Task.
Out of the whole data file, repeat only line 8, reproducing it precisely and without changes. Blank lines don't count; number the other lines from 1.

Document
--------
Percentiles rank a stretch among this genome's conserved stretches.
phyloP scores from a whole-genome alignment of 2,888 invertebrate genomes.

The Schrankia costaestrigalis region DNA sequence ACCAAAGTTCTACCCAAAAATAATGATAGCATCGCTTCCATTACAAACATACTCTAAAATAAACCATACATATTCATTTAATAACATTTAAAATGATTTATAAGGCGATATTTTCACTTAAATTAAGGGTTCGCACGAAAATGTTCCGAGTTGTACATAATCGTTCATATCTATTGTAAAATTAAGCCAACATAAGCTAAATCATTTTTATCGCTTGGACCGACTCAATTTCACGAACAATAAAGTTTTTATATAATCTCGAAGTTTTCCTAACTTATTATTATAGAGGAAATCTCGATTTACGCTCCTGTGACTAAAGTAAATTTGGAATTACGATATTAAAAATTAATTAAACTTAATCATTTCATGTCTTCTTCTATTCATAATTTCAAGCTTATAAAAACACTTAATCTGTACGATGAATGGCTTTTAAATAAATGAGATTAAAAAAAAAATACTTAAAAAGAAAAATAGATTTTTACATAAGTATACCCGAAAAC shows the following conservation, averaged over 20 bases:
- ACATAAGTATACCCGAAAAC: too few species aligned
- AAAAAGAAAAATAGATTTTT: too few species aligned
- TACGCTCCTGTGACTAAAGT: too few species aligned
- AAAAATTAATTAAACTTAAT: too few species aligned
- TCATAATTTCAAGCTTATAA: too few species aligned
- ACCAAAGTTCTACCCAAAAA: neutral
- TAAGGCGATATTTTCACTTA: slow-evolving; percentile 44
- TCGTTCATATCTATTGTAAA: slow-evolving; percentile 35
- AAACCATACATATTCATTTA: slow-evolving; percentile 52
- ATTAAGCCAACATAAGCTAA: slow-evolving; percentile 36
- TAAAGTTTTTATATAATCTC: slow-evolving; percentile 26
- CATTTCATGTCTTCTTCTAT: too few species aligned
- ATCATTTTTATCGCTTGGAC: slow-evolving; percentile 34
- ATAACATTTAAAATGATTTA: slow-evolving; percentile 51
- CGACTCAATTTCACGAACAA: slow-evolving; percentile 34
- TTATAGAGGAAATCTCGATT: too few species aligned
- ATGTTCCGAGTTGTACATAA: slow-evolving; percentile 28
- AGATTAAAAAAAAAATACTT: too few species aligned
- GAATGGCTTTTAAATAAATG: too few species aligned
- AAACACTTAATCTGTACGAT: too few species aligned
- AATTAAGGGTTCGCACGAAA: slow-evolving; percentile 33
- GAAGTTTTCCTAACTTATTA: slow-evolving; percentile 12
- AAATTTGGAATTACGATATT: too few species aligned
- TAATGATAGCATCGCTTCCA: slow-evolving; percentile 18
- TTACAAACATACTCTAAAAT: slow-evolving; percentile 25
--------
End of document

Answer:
- TCATAATTTCAAGCTTATAA: too few species aligned